Not many generations of people have asked as frequently as ours, “Why, God?”
Thus far in 2020 more than a million people have died globally with the Corona virus. I suspect the most consistently asked question is, “Why?” You probably have asked it; I have. You may remember that Jesus asked our question, too, as He hung on the cross. So it’s not a question asked only by the faithless or the doubting, but often by those honestly seeking to understand the mind of God.
I was recently moved as I re-read what must be one of the most amazing narratives in all the Scripture record. (You can refresh your memory by reading II Kings 4.) Here’s my paraphrase: The prophet Elisha is on his way to campmeeting when he meets a wealthy couple in the city of Shunem, a little city of about 3,000. The couple invites him to stay for dinner and he does. They are so honored they decide to build a bedroom in their upstairs loft so any time he comes through town he has his own private motel.
Elisha is so grateful he, noticing they have no children, promises them that within a year she will hold a son in her arms. Sure enough, right on time a year later, she is nursing a healthy baby boy.
A few years go by – maybe seven or so – the boy follows his dad out to the harvest field. Late morning he apparently suffers a heat stroke, and although one of the hired hands rushes him back to the house, about noon he dies in his mother’s arms. Mom takes the lad up to the loft and lays him on Elisha’s bed.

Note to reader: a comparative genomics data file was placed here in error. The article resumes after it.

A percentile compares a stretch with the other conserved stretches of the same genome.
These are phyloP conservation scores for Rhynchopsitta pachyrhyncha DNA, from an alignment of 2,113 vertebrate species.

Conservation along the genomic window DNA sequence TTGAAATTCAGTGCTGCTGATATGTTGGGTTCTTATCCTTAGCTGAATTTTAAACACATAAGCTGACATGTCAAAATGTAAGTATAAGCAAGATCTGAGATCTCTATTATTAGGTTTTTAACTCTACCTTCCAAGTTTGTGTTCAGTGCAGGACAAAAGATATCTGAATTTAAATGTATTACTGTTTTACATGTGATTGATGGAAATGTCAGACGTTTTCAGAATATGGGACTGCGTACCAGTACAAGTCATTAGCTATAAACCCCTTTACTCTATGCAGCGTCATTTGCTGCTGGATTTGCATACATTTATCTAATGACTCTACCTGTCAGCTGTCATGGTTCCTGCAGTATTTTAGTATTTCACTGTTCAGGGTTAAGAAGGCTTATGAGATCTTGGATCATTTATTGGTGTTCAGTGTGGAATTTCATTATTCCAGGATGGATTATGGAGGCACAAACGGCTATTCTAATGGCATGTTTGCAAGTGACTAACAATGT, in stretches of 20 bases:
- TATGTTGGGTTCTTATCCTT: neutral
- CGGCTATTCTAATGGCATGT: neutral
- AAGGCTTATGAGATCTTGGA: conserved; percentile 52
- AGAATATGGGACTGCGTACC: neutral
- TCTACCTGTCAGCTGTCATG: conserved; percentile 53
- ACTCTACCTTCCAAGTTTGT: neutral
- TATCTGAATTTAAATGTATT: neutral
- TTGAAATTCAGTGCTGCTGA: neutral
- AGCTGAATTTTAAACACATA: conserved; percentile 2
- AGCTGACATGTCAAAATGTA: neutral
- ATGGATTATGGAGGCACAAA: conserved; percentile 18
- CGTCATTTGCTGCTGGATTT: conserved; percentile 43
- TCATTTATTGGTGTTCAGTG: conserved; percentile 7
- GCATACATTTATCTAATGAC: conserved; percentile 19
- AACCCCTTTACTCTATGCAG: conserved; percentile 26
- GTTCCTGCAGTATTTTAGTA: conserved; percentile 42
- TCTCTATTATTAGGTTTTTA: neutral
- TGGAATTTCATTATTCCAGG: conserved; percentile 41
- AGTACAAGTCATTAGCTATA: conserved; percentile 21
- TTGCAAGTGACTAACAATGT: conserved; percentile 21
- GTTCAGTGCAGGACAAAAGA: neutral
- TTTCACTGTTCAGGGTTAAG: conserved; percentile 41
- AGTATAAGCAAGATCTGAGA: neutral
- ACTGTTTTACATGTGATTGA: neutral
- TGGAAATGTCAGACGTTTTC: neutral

She knows where to go for help so she saddles up her horse and heads for Mt. Carmel where, she rightly assumes, Elisha is staying. He sees her in the distance and sends his helper to ask, “Is everything all right with you, with your husband, with your child?” Her answer is awesome! She sprints past the servant and goes directly to Elisha to respond: “Yes, everything is all right.”
Hello! “Everything’s all right?” Her precious young son, the child of promise, the joy of her life…died in her arms just hours before and lies dead back home yet she answers, “Everything’s all right”? Where does an answer like that come from? From Trust. She is confronted by a tragedy and she doesn’t have to know why. Never once in the narrative do we hear her ask God to explain.
The boy will be returned to her but she doesn’t know that yet. But still as she gallops toward Mt. Carmel that early evening there is a smile mixed with her tears because she can affirm, “Everything’s all right.” So can we. Because we can trust Him, too.
By Don Jacobsen